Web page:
BERLIN, GERMANY - MARCH 26:  Germany players observe a minute of silence for the victims of Brussels terror attacks prior to the International Friendly match between Germany and England at Olympiastadion on March 26, 2016 in Berlin, Germany.  (Photo by Mike Hewitt/Getty Images)

What will Germany’s back four look like in France, and can it be successful?

Ever since winning the World Cup in 2014, there has been a five foot seven hole in the Germany defense. The retirement of Philipp Lahm was seen as something of an end of an era by some fans. But for Joachim Löw, it was seen as the beginning of a problem. From August 2014 onward, the German National team have been riding one long slump, even though they finished as group winners in their qualifying campaign, the road was anything but smooth.

Germany’s defense has been a major source of concern, and Löw’s search for a replacement for the irreplaceable Lahm has been largely unsuccessful. The absence of the former captain hasn’t been the only issue either. Benedikt Höwedes, who adeptly played the left-back position in Brazil has been dealing with injuries for most of his season. His inclusion in the Euro squad is hardly a guarantee.

It has seemed at times that the only two defenders that have been able to play consistently well are Mats Hummels and Jerome Boateng, and even then, Hummels has had some struggles early this season at Dortmund and Boateng is currently out with a groin injury. The form and health of these two players will be astronomically important to Germany’s chances in France.

For Germany to have a chance to win in France, they’ll need stability at the back, something they’ve been lacking since Brazil. Part of that is Lahm’s leadership, as well as Löw’s insistence on squad rotation. The second half in Saturday’s friendly against England saw the debut for Jonathan Tah. His debut didn’t go as well as he hoped, but the four players across the back had all never played with each other prior. Confusion obviously followed, as England scored 3 to win the game.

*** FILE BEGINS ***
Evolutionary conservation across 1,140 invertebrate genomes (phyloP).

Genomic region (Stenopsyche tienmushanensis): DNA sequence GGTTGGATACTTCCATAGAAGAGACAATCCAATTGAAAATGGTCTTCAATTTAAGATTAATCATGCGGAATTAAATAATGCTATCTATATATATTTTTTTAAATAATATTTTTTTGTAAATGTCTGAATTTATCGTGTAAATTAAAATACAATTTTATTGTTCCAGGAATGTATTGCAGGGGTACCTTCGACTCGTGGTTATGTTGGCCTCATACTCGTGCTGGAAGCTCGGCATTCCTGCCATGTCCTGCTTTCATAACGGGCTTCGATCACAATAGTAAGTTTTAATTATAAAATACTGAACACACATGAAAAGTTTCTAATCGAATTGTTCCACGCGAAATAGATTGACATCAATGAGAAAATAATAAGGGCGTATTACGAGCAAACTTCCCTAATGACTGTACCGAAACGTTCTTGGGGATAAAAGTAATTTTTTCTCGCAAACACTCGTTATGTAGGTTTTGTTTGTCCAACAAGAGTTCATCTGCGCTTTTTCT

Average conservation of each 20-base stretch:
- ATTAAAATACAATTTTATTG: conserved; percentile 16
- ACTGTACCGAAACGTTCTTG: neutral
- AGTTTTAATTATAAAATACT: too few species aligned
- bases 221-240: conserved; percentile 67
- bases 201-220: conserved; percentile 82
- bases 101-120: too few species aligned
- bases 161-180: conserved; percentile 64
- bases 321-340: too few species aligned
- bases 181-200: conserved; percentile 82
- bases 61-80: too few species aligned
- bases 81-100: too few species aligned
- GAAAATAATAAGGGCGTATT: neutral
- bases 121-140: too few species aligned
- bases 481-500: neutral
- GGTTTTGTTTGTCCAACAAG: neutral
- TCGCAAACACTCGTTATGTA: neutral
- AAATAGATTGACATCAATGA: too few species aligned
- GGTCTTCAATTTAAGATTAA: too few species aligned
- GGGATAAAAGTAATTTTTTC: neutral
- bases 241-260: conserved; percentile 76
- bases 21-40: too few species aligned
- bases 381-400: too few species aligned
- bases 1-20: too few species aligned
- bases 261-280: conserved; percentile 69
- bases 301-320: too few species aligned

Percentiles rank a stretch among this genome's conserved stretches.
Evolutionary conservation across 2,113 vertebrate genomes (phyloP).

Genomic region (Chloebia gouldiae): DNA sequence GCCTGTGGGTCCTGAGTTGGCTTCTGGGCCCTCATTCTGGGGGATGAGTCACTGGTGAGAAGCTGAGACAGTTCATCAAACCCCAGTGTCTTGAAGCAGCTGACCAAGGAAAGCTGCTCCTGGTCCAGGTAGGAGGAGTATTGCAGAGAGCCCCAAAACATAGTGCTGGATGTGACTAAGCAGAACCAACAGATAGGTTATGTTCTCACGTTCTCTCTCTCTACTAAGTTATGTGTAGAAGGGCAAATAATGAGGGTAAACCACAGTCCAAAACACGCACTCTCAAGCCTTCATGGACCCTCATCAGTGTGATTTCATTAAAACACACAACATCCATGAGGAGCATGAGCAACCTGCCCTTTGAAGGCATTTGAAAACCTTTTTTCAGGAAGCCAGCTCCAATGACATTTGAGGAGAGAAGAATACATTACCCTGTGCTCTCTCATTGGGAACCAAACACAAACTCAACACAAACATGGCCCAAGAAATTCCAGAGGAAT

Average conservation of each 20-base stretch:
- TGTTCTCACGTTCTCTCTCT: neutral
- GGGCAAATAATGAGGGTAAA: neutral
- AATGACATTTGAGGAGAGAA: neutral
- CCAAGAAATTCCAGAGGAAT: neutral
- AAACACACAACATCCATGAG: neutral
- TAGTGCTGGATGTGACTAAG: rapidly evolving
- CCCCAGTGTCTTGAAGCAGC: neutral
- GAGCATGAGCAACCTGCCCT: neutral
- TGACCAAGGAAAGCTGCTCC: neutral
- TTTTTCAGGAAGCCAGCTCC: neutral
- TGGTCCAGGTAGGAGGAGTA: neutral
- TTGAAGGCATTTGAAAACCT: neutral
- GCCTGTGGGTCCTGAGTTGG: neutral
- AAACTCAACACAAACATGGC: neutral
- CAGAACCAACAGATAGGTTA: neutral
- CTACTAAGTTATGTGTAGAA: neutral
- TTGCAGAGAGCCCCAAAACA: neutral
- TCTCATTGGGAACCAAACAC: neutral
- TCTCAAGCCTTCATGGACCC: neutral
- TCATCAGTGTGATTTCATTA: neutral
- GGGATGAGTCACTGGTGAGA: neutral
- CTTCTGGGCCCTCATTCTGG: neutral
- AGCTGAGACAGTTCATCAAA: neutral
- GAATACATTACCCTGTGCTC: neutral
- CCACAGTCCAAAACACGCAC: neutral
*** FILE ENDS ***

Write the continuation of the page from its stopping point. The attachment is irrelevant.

Boateng and Hummels playing together will solve some of this, the two players have a combined 102 caps for Germany, add in a possible healthy Höwedes and that number jumps to 134 combined caps.

Right-back is going to be Löw’s biggest headache. Emre Can, who played 90 minutes against England, hasn’t looked comfortable in the position. He’s been beaten defensively and he doesn’t have the same instinct going forward that Lahm had. Can might not be the answer, but Löw doesn’t have as many options as he would like.

A rumor came up that the one time Brazilian and current Bayern Munich man Rafinha would be a possible solution once he secured his German passport. But according to an article in Kicker (story in German), Rafinha seems unlikely to play for the German National Team. His time spent with Brazil’s U-20s in 2005 seems to be keeping him from putting on the black and white of Germany.

ST GALLEN, SWITZERLAND - JULY 25:  Matthias Ginter of Dortmund controls the ball during the friendly match between Juventus and Borussia Dortmund on July 25, 2015 in St Gallen, Switzerland.  (Photo by Daniel Kopatsch/Getty Images)

ST GALLEN, SWITZERLAND – JULY 25: Matthias Ginter of Dortmund controls the ball during the friendly match between Juventus and Borussia Dortmund on July 25, 2015, in St Gallen, Switzerland. (Photo by Daniel Kopatsch/Getty Images)

It’s likely that Löw will look elsewhere for a solution to his right-back problem. Matthias Ginter has been having a terrific season for Borussia Dortmund and is familiar with Mats Hummels. Ginter has been very good going forward this season. Ginter could be a good choice to provide the type of link up play and overlapping runs that would benefit Germany. It’s also not out of the question that versatile Bayern Munich defender Joshua Kimmich could fill in here, but that might be asking too much of someone without a senior squad cap yet.

Löw’s biggest problem might be his own stubbornness, however. Despite Can’s recent performances he has been a fairly regular fixture in Germany’s defense. So if Ginter and maybe even Kimmich might be a better option in the immediate, Can still has to be considered for the starting job.

If Germany is going to win their fourth European Championship they’ll need a functioning back-line that is comfortable playing together. Hummels and Boateng will be fine, provided Hummels remembers his 2014 form. Left-back is going to come down to Jonas Hector, who is actually having a very good season for club and country, and Höwedes. Hector is a natural full-back while Höwedes is more of a center back, but depending on how pragmatic Löw wants to be in France could determine who starts.

Right-back will be Löw’s biggest question mark. No one is going to replace Lahm. But when looking to build a organize defense as well the ability to combine with the attack, Löw should be looking at Ginter. If not, and he decides to go with Can, then the 22-year-old Liverpool man needs to show a lot more than he has recently. Otherwise, Germany’s dreams of a dynasty similar to that of Spain could be dashed.

Harrison Prolic

About Harrison Prolic

Northern Illinois graduate with a degree in Journalism. Full-time page designer in Madison, Wisconsin. Part time follower of all things German soccer. I tweet about the Bundesliga and plenty of other sports @hprolic.

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